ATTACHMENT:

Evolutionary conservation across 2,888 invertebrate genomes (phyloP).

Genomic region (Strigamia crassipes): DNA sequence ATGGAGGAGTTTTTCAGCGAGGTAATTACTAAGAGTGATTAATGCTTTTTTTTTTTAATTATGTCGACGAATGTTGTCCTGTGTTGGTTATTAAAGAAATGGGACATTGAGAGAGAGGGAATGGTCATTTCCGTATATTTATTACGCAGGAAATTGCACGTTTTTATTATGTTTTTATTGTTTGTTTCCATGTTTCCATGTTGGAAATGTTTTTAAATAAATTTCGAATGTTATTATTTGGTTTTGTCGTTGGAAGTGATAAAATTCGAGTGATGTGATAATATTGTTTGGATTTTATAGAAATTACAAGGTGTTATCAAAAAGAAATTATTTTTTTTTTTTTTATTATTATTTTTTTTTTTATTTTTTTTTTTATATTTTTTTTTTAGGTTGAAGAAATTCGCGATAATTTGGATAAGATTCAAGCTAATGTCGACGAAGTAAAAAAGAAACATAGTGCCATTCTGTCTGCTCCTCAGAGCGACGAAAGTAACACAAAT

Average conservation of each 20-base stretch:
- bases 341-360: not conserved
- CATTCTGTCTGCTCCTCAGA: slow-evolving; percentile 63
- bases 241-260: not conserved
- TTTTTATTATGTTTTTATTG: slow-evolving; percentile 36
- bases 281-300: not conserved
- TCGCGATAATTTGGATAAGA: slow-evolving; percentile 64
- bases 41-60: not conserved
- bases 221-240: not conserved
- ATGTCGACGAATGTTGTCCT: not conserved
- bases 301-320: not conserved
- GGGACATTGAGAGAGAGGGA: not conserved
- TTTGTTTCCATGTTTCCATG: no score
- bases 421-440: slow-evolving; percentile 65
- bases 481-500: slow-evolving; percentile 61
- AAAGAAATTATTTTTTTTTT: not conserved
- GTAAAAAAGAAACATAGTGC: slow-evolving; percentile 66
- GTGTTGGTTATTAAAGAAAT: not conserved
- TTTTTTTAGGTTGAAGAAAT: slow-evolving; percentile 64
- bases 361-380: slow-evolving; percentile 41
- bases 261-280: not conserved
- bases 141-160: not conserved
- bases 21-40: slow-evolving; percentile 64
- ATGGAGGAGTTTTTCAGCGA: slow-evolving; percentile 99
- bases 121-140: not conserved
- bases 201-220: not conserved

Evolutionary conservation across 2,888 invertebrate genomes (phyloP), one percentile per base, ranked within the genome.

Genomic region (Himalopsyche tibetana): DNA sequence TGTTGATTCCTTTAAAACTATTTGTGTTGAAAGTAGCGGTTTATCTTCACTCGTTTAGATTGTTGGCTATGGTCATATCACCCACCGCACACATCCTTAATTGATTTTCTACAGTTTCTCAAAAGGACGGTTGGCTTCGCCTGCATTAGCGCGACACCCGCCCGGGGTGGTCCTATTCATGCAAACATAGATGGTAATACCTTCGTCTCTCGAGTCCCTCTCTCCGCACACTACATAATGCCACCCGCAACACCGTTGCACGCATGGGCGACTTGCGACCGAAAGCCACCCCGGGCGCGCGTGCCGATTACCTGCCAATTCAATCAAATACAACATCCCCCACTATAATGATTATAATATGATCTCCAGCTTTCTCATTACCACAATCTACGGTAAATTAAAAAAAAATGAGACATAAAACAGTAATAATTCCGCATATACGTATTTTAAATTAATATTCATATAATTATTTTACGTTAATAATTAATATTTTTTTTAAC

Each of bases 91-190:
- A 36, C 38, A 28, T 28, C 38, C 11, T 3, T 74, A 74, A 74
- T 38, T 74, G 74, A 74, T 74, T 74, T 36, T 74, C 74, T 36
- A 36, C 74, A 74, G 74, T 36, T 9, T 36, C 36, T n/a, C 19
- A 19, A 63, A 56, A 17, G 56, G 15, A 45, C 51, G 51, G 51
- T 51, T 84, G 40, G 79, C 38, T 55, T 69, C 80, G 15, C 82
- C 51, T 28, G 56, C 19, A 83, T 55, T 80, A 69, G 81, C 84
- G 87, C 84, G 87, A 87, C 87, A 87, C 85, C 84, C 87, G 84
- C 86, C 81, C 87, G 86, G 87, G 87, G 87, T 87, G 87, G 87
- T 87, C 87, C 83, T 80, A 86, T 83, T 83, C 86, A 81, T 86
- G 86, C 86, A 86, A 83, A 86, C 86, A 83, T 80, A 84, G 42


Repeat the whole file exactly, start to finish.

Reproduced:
Evolutionary conservation across 2,888 invertebrate genomes (phyloP).

Genomic region (Strigamia crassipes): DNA sequence ATGGAGGAGTTTTTCAGCGAGGTAATTACTAAGAGTGATTAATGCTTTTTTTTTTTAATTATGTCGACGAATGTTGTCCTGTGTTGGTTATTAAAGAAATGGGACATTGAGAGAGAGGGAATGGTCATTTCCGTATATTTATTACGCAGGAAATTGCACGTTTTTATTATGTTTTTATTGTTTGTTTCCATGTTTCCATGTTGGAAATGTTTTTAAATAAATTTCGAATGTTATTATTTGGTTTTGTCGTTGGAAGTGATAAAATTCGAGTGATGTGATAATATTGTTTGGATTTTATAGAAATTACAAGGTGTTATCAAAAAGAAATTATTTTTTTTTTTTTTATTATTATTTTTTTTTTTATTTTTTTTTTTATATTTTTTTTTTAGGTTGAAGAAATTCGCGATAATTTGGATAAGATTCAAGCTAATGTCGACGAAGTAAAAAAGAAACATAGTGCCATTCTGTCTGCTCCTCAGAGCGACGAAAGTAACACAAAT

Average conservation of each 20-base stretch:
- bases 341-360: not conserved
- CATTCTGTCTGCTCCTCAGA: slow-evolving; percentile 63
- bases 241-260: not conserved
- TTTTTATTATGTTTTTATTG: slow-evolving; percentile 36
- bases 281-300: not conserved
- TCGCGATAATTTGGATAAGA: slow-evolving; percentile 64
- bases 41-60: not conserved
- bases 221-240: not conserved
- ATGTCGACGAATGTTGTCCT: not conserved
- bases 301-320: not conserved
- GGGACATTGAGAGAGAGGGA: not conserved
- TTTGTTTCCATGTTTCCATG: no score
- bases 421-440: slow-evolving; percentile 65
- bases 481-500: slow-evolving; percentile 61
- AAAGAAATTATTTTTTTTTT: not conserved
- GTAAAAAAGAAACATAGTGC: slow-evolving; percentile 66
- GTGTTGGTTATTAAAGAAAT: not conserved
- TTTTTTTAGGTTGAAGAAAT: slow-evolving; percentile 64
- bases 361-380: slow-evolving; percentile 41
- bases 261-280: not conserved
- bases 141-160: not conserved
- bases 21-40: slow-evolving; percentile 64
- ATGGAGGAGTTTTTCAGCGA: slow-evolving; percentile 99
- bases 121-140: not conserved
- bases 201-220: not conserved

Evolutionary conservation across 2,888 invertebrate genomes (phyloP), one percentile per base, ranked within the genome.

Genomic region (Himalopsyche tibetana): DNA sequence TGTTGATTCCTTTAAAACTATTTGTGTTGAAAGTAGCGGTTTATCTTCACTCGTTTAGATTGTTGGCTATGGTCATATCACCCACCGCACACATCCTTAATTGATTTTCTACAGTTTCTCAAAAGGACGGTTGGCTTCGCCTGCATTAGCGCGACACCCGCCCGGGGTGGTCCTATTCATGCAAACATAGATGGTAATACCTTCGTCTCTCGAGTCCCTCTCTCCGCACACTACATAATGCCACCCGCAACACCGTTGCACGCATGGGCGACTTGCGACCGAAAGCCACCCCGGGCGCGCGTGCCGATTACCTGCCAATTCAATCAAATACAACATCCCCCACTATAATGATTATAATATGATCTCCAGCTTTCTCATTACCACAATCTACGGTAAATTAAAAAAAAATGAGACATAAAACAGTAATAATTCCGCATATACGTATTTTAAATTAATATTCATATAATTATTTTACGTTAATAATTAATATTTTTTTTAAC

Each of bases 91-190:
- A 36, C 38, A 28, T 28, C 38, C 11, T 3, T 74, A 74, A 74
- T 38, T 74, G 74, A 74, T 74, T 74, T 36, T 74, C 74, T 36
- A 36, C 74, A 74, G 74, T 36, T 9, T 36, C 36, T n/a, C 19
- A 19, A 63, A 56, A 17, G 56, G 15, A 45, C 51, G 51, G 51
- T 51, T 84, G 40, G 79, C 38, T 55, T 69, C 80, G 15, C 82
- C 51, T 28, G 56, C 19, A 83, T 55, T 80, A 69, G 81, C 84
- G 87, C 84, G 87, A 87, C 87, A 87, C 85, C 84, C 87, G 84
- C 86, C 81, C 87, G 86, G 87, G 87, G 87, T 87, G 87, G 87
- T 87, C 87, C 83, T 80, A 86, T 83, T 83, C 86, A 81, T 86
- G 86, C 86, A 86, A 83, A 86, C 86, A 83, T 80, A 84, G 42